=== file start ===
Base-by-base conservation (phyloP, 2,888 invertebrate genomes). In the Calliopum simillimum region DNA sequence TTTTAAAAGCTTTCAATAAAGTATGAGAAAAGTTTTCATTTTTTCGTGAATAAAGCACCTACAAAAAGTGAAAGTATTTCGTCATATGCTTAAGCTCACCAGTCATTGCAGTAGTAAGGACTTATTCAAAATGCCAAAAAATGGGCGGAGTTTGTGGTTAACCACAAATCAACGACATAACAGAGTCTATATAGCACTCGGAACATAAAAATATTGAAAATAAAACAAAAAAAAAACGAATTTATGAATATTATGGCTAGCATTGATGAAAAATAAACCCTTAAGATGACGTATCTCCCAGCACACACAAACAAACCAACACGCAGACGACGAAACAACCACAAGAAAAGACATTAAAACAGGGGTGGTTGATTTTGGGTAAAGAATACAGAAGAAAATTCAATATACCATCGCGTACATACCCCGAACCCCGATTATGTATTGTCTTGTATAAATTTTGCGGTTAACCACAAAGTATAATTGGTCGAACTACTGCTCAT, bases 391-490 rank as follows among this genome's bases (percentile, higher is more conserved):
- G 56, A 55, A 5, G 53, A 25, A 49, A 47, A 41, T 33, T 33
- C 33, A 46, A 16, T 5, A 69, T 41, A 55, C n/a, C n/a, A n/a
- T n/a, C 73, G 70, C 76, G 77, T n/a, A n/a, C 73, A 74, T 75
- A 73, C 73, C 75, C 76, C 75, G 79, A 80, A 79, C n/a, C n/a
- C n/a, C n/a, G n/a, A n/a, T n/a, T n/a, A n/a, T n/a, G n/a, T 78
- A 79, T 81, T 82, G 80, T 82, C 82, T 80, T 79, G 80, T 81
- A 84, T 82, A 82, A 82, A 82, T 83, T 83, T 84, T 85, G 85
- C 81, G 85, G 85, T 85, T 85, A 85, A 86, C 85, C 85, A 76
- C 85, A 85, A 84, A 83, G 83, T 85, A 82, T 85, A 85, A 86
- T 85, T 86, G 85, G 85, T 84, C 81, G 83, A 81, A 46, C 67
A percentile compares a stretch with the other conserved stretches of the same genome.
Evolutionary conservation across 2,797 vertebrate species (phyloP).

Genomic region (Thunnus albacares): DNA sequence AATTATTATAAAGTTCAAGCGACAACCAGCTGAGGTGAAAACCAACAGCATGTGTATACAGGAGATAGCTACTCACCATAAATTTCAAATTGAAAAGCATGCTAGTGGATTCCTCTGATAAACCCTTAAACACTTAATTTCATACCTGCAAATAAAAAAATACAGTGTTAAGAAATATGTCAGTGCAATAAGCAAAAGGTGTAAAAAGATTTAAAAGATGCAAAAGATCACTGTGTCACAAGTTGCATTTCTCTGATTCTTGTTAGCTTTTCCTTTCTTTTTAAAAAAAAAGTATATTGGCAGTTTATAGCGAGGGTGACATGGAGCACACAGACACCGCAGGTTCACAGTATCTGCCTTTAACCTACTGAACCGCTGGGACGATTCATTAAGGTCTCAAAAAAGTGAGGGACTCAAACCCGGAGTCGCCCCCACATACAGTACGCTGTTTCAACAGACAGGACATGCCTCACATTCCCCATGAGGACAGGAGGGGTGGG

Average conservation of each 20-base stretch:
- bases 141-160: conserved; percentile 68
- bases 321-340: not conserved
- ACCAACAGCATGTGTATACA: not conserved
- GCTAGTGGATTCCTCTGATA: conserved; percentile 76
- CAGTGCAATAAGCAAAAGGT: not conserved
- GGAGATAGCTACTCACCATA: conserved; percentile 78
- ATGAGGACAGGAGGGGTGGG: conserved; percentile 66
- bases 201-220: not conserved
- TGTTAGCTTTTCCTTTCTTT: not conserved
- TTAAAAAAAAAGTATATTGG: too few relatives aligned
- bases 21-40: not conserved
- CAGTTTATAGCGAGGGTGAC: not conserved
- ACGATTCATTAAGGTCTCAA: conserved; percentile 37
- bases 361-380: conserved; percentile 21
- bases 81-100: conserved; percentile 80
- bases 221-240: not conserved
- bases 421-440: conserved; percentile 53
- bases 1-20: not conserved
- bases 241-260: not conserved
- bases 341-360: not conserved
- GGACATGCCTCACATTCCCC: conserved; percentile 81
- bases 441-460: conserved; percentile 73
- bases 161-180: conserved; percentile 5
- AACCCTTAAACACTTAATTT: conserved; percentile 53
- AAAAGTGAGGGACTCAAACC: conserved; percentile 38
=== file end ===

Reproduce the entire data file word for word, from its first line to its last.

Base-by-base conservation (phyloP, 2,888 invertebrate genomes). In the Calliopum simillimum region DNA sequence TTTTAAAAGCTTTCAATAAAGTATGAGAAAAGTTTTCATTTTTTCGTGAATAAAGCACCTACAAAAAGTGAAAGTATTTCGTCATATGCTTAAGCTCACCAGTCATTGCAGTAGTAAGGACTTATTCAAAATGCCAAAAAATGGGCGGAGTTTGTGGTTAACCACAAATCAACGACATAACAGAGTCTATATAGCACTCGGAACATAAAAATATTGAAAATAAAACAAAAAAAAAACGAATTTATGAATATTATGGCTAGCATTGATGAAAAATAAACCCTTAAGATGACGTATCTCCCAGCACACACAAACAAACCAACACGCAGACGACGAAACAACCACAAGAAAAGACATTAAAACAGGGGTGGTTGATTTTGGGTAAAGAATACAGAAGAAAATTCAATATACCATCGCGTACATACCCCGAACCCCGATTATGTATTGTCTTGTATAAATTTTGCGGTTAACCACAAAGTATAATTGGTCGAACTACTGCTCAT, bases 391-490 rank as follows among this genome's bases (percentile, higher is more conserved):
- G 56, A 55, A 5, G 53, A 25, A 49, A 47, A 41, T 33, T 33
- C 33, A 46, A 16, T 5, A 69, T 41, A 55, C n/a, C n/a, A n/a
- T n/a, C 73, G 70, C 76, G 77, T n/a, A n/a, C 73, A 74, T 75
- A 73, C 73, C 75, C 76, C 75, G 79, A 80, A 79, C n/a, C n/a
- C n/a, C n/a, G n/a, A n/a, T n/a, T n/a, A n/a, T n/a, G n/a, T 78
- A 79, T 81, T 82, G 80, T 82, C 82, T 80, T 79, G 80, T 81
- A 84, T 82, A 82, A 82, A 82, T 83, T 83, T 84, T 85, G 85
- C 81, G 85, G 85, T 85, T 85, A 85, A 86, C 85, C 85, A 76
- C 85, A 85, A 84, A 83, G 83, T 85, A 82, T 85, A 85, A 86
- T 85, T 86, G 85, G 85, T 84, C 81, G 83, A 81, A 46, C 67
A percentile compares a stretch with the other conserved stretches of the same genome.
Evolutionary conservation across 2,797 vertebrate species (phyloP).

Genomic region (Thunnus albacares): DNA sequence AATTATTATAAAGTTCAAGCGACAACCAGCTGAGGTGAAAACCAACAGCATGTGTATACAGGAGATAGCTACTCACCATAAATTTCAAATTGAAAAGCATGCTAGTGGATTCCTCTGATAAACCCTTAAACACTTAATTTCATACCTGCAAATAAAAAAATACAGTGTTAAGAAATATGTCAGTGCAATAAGCAAAAGGTGTAAAAAGATTTAAAAGATGCAAAAGATCACTGTGTCACAAGTTGCATTTCTCTGATTCTTGTTAGCTTTTCCTTTCTTTTTAAAAAAAAAGTATATTGGCAGTTTATAGCGAGGGTGACATGGAGCACACAGACACCGCAGGTTCACAGTATCTGCCTTTAACCTACTGAACCGCTGGGACGATTCATTAAGGTCTCAAAAAAGTGAGGGACTCAAACCCGGAGTCGCCCCCACATACAGTACGCTGTTTCAACAGACAGGACATGCCTCACATTCCCCATGAGGACAGGAGGGGTGGG

Average conservation of each 20-base stretch:
- bases 141-160: conserved; percentile 68
- bases 321-340: not conserved
- ACCAACAGCATGTGTATACA: not conserved
- GCTAGTGGATTCCTCTGATA: conserved; percentile 76
- CAGTGCAATAAGCAAAAGGT: not conserved
- GGAGATAGCTACTCACCATA: conserved; percentile 78
- ATGAGGACAGGAGGGGTGGG: conserved; percentile 66
- bases 201-220: not conserved
- TGTTAGCTTTTCCTTTCTTT: not conserved
- TTAAAAAAAAAGTATATTGG: too few relatives aligned
- bases 21-40: not conserved
- CAGTTTATAGCGAGGGTGAC: not conserved
- ACGATTCATTAAGGTCTCAA: conserved; percentile 37
- bases 361-380: conserved; percentile 21
- bases 81-100: conserved; percentile 80
- bases 221-240: not conserved
- bases 421-440: conserved; percentile 53
- bases 1-20: not conserved
- bases 241-260: not conserved
- bases 341-360: not conserved
- GGACATGCCTCACATTCCCC: conserved; percentile 81
- bases 441-460: conserved; percentile 73
- bases 161-180: conserved; percentile 5
- AACCCTTAAACACTTAATTT: conserved; percentile 53
- AAAAGTGAGGGACTCAAACC: conserved; percentile 38